on us, with solid shot, several of which came ricocheting round us. I recollect I turned just then and saw Charlie Mills sitting on horseback, near General Humphreys. He nodded and smiled at me. Immediately after, General Meade rode to a rising ground a couple of hundred yards from the house, while General Humphreys went a short distance to the front, in the field. Almost at that instant a round shot passed through Humphreys' Staff and struck Mills in the side, and he fell dead from his horse. He was indeed an excellent and spirited young man and beloved by us all. . . . When I rode that evening to the hospital, and saw the poor boy lying there on the ground, it made me think of Abbot, a year ago. It is the same thing over and over again. And strange too, this seeing a young man in full flush of robust health, and the next moment nothing that we can make out but the broken machine that the soul once put in motion. Yet this is better than that end in which the faculties, once brilliant, gradually fade, month after month. About noon, Miles and Griffin went in, with sharp firing, drove the enemy back, and made a lodgment on the White Oak road. Meantime, Sheridan, after all sorts of mud toils, got north of Dinwiddie, where he was attacked by a heavy force of infantry and cavalry and forced back nearly to that place. Not to forgo our advantage on the northwest, we immediately sent the whole 5th Corps by night to Dinwiddie to report to General Sheridan and attack the enemy next morning — a hard march after the two days fighting in the storm!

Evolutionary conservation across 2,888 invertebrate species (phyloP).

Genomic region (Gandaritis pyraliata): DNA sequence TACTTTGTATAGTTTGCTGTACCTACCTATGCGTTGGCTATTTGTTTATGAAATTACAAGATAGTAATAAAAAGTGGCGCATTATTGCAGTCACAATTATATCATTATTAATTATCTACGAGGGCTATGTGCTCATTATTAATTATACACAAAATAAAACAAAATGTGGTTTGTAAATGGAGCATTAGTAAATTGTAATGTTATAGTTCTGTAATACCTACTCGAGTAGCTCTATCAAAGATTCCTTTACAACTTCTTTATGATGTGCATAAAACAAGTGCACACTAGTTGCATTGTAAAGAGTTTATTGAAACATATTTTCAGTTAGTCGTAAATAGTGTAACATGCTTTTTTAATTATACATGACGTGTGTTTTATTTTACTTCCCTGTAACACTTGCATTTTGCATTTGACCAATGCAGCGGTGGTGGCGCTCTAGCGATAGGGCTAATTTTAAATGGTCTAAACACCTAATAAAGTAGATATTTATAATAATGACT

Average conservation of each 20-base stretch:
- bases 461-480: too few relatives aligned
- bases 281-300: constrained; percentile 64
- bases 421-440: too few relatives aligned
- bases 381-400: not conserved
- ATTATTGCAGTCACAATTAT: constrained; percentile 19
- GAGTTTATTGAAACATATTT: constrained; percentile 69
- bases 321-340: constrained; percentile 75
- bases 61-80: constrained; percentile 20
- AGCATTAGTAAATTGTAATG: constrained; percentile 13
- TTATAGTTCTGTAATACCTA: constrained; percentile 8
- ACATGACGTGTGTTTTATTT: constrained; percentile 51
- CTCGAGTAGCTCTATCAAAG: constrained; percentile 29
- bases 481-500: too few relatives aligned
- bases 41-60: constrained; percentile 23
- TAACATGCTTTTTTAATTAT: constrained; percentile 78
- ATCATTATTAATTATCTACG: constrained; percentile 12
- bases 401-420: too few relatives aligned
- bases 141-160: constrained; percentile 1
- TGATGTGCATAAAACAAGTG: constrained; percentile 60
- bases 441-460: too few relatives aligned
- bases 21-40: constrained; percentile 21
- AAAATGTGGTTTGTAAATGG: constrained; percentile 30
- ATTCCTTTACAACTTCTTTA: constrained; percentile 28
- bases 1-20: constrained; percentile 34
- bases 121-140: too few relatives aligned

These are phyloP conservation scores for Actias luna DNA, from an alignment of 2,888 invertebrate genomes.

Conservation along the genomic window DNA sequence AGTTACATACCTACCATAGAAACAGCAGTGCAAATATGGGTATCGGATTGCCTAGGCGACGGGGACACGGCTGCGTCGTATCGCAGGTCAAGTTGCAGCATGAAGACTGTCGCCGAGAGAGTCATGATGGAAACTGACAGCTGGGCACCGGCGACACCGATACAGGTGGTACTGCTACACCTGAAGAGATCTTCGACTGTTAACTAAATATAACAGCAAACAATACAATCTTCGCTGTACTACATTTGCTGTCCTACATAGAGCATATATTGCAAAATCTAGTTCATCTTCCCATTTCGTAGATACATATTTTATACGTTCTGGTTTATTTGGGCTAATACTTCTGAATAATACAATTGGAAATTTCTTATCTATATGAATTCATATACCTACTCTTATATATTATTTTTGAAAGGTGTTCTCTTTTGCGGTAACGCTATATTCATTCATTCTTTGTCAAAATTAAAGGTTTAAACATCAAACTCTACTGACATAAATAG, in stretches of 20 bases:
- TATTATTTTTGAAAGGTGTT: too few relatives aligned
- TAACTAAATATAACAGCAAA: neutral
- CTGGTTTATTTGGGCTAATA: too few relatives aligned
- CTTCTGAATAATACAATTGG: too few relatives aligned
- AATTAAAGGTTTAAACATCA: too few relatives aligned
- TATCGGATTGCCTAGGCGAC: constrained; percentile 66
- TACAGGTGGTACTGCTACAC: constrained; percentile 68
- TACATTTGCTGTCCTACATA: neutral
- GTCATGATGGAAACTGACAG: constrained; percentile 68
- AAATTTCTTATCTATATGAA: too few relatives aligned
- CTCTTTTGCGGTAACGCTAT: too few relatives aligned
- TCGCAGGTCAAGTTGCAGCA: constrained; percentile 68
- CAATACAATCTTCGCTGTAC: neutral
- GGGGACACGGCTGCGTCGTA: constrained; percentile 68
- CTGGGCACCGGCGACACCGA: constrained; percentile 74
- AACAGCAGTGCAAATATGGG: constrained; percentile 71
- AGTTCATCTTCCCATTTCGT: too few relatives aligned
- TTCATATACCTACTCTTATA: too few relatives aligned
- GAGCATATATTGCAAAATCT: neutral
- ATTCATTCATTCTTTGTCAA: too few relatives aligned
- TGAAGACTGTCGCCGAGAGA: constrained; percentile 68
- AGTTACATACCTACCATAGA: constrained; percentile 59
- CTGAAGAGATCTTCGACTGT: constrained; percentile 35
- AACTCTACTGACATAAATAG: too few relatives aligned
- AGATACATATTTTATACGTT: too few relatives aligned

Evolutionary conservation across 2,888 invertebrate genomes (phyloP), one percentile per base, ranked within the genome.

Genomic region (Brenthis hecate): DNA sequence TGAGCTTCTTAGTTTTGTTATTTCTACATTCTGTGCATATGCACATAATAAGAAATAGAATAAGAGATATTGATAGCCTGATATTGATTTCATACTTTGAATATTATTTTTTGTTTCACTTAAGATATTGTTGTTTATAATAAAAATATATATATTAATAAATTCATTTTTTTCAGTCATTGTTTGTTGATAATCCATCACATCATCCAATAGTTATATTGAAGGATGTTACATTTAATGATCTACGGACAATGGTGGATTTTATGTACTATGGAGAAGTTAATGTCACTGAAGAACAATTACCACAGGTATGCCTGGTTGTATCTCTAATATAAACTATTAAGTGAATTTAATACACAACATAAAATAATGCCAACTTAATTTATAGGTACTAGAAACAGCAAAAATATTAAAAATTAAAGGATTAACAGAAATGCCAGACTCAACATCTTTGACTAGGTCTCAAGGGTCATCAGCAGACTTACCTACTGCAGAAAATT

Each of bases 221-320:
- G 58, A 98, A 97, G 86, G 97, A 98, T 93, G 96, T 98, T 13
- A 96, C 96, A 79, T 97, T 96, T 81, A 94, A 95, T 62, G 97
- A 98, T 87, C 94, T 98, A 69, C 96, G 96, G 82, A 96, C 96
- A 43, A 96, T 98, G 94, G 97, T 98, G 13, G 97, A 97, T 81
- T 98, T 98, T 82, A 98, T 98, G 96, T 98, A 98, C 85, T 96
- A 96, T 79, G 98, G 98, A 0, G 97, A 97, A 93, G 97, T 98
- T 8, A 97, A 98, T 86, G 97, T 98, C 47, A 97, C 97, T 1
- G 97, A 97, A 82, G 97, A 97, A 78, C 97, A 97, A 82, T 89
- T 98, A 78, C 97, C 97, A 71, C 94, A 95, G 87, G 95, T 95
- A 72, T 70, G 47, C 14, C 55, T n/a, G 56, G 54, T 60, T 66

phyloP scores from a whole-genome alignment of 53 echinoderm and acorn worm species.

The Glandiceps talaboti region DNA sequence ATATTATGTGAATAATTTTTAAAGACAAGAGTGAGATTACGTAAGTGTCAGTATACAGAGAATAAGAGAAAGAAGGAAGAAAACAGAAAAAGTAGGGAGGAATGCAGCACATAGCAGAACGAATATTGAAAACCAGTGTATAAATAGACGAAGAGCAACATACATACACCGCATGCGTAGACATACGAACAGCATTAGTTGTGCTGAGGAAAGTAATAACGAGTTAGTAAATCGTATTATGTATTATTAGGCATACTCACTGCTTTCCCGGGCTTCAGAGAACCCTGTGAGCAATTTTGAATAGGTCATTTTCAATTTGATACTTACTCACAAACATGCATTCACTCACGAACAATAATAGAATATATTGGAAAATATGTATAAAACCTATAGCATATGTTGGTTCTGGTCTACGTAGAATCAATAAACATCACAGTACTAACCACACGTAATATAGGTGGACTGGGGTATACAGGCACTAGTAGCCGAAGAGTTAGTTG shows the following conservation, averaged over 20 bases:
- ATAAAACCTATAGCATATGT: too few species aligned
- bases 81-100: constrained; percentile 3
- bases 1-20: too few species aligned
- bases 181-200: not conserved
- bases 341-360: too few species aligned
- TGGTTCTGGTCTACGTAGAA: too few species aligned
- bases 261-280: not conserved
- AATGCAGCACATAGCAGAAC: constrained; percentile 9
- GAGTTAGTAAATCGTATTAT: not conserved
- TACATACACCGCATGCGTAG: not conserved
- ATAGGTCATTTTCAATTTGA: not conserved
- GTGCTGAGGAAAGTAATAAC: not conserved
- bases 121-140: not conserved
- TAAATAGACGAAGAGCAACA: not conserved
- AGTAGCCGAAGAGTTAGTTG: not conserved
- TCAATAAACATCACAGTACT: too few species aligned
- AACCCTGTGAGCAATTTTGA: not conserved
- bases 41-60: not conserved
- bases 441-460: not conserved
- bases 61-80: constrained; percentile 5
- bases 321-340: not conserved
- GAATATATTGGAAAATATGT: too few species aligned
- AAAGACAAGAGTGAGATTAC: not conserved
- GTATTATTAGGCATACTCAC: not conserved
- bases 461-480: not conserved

April 1, 1865You will see the April Fool was on the Rebels; for they did not know that, the night before, we had sent down an